The ongoing trial in Kabul of Abdul Rahman, a 41-year-old Afghan Christian, reminds Americans that though Afghanistan has been freed from Taliban control, true freedom of worship does not exist there. He faces a possible death sentence for converting to Christianity.

Rahman reportedly became a Christian 16 years ago while working with a Christian aid group in Pakistan. His conversion became public because of a custody dispute involving his two daughters.

Recent media reports suggest that charges against Rahman may be dropped due to questions about his mental fitness for trial. VOM sources say that he has suffered from depression in the past. The mental issues may give the Afghan legal system a face-saving way out in a case that has drawn international attention and criticism.

To Read More Click Here

Related articles:

'JUDGES TO RULE’ on Kabul convert, BBC News

Further On:
If you wish to chase the thread of Christ-like love in the face of persecution, you can also read: "Satan Wants to Kill Our Love for Muslims But He Can’t", Open Doors

Here are a few quotes from the article:

“Satan wants to kill our love for the Muslims but he can’t,” Palestinian Bible Society Director Labib Madanat said. “This loves comes from Christ. We see Christ in them by faith. We see God’s image in them, as it is in all humanity, and they deserve to be loved.”

“We are serving the people of Gaza,” Madanat said. “The hostility we are experiencing is because of our service work to the community. We are close to the people. We love them by serving them, hugging them, and being there for them. That is what Satan doesn’t like.

“People have come to the Lord and we couldn’t understand why there wasn’t much opposition to date, because although we don’t invite martyrdom or persecution, Jesus tells us we need to expect it.” (Full Story Click Here)

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Monday, March 20, 2006

Little Pencils and a Writing God

These days I remain challenged by practical needs that remain unmet in the lives of others whilst a participant in a world of people that could sort things out if we would reorient our values to include the well being of others and not only our own comfort.

Talking with a few friends recently, one friend – we’ve been brothers in Christ for more than twenty years which amazes me- told me he was challenged as he contemplated the account of Zacchaeus the tax collector who climbed a tree to see Jesus. “Who would you climb a tree to see?", he asked. "I mean, I wouldn’t climb a tree and risk looking stupid to see many people”, he said. “Maybe Led Zeppelin or Mother Teresa when she was alive but that’s about it.”, he continued.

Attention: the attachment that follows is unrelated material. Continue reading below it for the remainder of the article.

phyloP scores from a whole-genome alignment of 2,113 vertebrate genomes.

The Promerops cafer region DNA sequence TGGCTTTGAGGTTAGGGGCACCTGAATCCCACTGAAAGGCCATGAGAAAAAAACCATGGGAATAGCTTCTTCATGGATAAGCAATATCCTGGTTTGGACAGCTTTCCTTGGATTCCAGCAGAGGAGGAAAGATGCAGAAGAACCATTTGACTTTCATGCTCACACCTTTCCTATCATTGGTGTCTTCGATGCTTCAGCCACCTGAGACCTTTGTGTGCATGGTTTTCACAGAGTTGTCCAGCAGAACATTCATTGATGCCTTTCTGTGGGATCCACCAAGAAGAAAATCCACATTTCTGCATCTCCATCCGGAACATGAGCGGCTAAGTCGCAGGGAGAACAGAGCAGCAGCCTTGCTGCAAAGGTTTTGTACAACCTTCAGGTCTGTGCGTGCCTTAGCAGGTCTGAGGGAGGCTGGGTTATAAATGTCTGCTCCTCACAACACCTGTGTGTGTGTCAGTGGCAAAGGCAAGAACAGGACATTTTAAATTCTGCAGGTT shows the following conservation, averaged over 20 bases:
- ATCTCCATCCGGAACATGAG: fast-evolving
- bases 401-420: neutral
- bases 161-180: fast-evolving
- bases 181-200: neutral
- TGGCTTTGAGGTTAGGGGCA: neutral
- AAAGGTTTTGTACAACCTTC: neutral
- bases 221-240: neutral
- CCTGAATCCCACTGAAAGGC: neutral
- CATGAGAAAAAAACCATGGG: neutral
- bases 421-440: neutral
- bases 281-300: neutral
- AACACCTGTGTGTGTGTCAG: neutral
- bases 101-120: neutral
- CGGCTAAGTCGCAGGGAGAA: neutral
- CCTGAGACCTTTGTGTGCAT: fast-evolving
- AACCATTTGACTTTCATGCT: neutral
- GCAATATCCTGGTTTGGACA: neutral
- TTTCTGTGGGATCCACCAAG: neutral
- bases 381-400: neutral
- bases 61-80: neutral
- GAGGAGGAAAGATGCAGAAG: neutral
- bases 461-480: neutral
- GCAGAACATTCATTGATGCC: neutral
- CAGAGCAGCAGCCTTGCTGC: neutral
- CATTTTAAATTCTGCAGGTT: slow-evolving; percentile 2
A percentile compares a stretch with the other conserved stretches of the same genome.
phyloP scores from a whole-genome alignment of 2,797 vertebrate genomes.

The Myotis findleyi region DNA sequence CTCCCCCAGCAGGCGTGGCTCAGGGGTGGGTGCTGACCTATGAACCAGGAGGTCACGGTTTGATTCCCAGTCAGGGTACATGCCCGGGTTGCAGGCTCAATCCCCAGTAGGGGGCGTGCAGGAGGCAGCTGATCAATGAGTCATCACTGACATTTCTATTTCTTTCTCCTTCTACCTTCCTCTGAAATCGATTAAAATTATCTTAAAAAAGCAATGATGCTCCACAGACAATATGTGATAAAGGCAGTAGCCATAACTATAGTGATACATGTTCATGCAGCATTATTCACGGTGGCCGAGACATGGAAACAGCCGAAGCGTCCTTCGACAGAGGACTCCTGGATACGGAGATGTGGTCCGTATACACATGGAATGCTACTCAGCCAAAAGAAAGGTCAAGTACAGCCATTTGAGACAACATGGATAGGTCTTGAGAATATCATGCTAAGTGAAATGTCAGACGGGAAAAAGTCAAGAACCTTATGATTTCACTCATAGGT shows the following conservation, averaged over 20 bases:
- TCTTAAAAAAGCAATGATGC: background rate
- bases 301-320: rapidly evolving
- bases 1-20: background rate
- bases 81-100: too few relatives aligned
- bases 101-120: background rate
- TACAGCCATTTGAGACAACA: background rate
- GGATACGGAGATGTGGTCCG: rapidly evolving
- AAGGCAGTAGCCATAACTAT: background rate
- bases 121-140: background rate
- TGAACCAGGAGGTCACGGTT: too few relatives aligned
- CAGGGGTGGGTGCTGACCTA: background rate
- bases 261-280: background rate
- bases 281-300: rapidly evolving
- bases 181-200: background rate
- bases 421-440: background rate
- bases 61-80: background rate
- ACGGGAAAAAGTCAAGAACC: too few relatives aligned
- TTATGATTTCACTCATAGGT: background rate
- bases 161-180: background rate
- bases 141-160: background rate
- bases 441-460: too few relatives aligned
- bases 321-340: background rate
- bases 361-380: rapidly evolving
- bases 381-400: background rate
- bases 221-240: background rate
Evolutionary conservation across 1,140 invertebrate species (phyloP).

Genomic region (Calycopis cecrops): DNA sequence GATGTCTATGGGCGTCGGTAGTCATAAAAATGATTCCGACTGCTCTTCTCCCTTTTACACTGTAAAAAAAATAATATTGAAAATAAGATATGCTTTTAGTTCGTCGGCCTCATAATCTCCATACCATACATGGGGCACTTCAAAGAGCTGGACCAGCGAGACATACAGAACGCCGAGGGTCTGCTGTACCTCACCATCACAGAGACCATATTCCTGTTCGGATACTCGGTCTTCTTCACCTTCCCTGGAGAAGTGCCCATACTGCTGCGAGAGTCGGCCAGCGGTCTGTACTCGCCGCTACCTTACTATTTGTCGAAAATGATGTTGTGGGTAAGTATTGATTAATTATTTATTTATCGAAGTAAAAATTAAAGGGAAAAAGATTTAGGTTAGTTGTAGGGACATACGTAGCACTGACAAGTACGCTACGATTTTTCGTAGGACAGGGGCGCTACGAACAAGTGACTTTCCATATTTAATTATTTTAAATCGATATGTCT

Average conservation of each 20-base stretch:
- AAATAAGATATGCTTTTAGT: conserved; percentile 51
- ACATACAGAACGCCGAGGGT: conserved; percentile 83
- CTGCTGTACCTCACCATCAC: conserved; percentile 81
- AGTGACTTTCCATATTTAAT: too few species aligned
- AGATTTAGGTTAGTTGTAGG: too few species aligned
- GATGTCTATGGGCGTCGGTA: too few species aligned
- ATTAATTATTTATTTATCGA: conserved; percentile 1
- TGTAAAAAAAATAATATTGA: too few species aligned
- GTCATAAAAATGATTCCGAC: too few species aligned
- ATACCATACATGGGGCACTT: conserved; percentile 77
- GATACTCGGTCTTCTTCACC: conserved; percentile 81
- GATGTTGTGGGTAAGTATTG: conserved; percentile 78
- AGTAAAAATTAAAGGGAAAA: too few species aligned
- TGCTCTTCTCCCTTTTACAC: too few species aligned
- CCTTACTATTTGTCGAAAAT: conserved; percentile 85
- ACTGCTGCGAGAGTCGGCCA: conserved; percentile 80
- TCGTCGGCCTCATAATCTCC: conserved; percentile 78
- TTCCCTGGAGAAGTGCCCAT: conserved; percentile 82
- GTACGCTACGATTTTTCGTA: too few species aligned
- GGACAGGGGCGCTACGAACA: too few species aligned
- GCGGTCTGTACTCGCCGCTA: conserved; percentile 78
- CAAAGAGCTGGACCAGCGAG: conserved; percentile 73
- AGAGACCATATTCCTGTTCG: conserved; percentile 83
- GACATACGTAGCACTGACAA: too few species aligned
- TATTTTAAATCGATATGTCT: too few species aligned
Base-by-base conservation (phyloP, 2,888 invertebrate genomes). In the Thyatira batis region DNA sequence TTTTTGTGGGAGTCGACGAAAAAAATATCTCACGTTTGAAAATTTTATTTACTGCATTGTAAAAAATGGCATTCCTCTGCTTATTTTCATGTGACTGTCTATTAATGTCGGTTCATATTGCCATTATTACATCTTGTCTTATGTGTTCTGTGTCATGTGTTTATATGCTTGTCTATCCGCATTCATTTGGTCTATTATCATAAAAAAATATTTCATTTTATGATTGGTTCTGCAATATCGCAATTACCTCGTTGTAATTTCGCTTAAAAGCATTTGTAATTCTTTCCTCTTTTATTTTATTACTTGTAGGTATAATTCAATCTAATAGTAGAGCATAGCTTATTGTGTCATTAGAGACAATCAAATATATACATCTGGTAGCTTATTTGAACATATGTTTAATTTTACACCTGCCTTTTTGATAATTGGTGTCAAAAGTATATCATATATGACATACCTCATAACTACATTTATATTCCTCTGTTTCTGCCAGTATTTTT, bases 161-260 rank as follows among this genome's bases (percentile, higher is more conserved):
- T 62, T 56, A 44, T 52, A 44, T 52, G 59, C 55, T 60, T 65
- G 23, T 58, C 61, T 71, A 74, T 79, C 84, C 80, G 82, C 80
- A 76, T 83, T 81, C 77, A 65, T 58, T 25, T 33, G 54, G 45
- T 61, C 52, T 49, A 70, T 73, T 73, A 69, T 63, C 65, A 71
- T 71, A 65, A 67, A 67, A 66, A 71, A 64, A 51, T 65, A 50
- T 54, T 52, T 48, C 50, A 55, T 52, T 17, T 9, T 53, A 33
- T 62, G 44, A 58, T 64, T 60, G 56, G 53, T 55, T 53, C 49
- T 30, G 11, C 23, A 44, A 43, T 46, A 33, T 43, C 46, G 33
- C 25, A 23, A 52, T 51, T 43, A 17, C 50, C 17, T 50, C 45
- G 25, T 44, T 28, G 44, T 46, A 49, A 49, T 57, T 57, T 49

Now that’s a contrast – I thought to myself. Led Zeppelin and Mother Teresa... hmm? I would like to have met her too as I remembered a few quotes of hers that I have identified with over the years.

I know God will not give me anything I can't handle. I just wish that He didn't trust me so much.

I do not pray for success, I ask for faithfulness.

Jesus said love one another. He didn't say love the whole world.

I really think she got life right and, if we can ever say that she had a tribe, I would pray that her tribe would increase and that I might find myself amongst their number. But my friend knew more thoughts by this faithful sister - quotes about loneliness, love, and the “poverty of the West”.

…I found the poverty of the West so much more difficult to remove. When I pick up a person from the street, hungry, I give him a plate of rice, a piece of bread, I have satisfied. I have removed that hunger. But a person that is shut out, that feels unwanted, unloved, terrified, the person that has been thrown out from society - that poverty is so hurtful and so much, and I find that very difficult.

Being unwanted, unloved, uncared for, forgotten by everybody, I think that is a much greater hunger, a much greater poverty than the person who has nothing to eat.

The hunger for love is much more difficult to remove than the hunger for bread.

There is more hunger in the world for love and appreciation in this world than for bread.

Loneliness and the feeling of being unwanted is the most terrible poverty.

We think sometimes that poverty is only being hungry, naked and homeless. The poverty of being unwanted, unloved and uncared for is the greatest poverty.

She once said that she was "a little pencil in the hand of a writing God who is sending a love letter to the world”. May I too be happy to be a little nub of graphite willing to move on the page in a way that is fruitful in the lives of my friends, enemies, and others and of use in the kingdom of God. To quote a country song I heard a while back, it’s time for “ a little less talk and a lot more action”. Mother Teresa would have agreed – you think?

So, in our collective effort to “feed the hungry” – be it bread or friendship and dignity, here are some parting words from a departed sister in Christ. “If you can't feed a hundred people, then feed just one.” Good counsel, don’t you agree? So, let’s get started.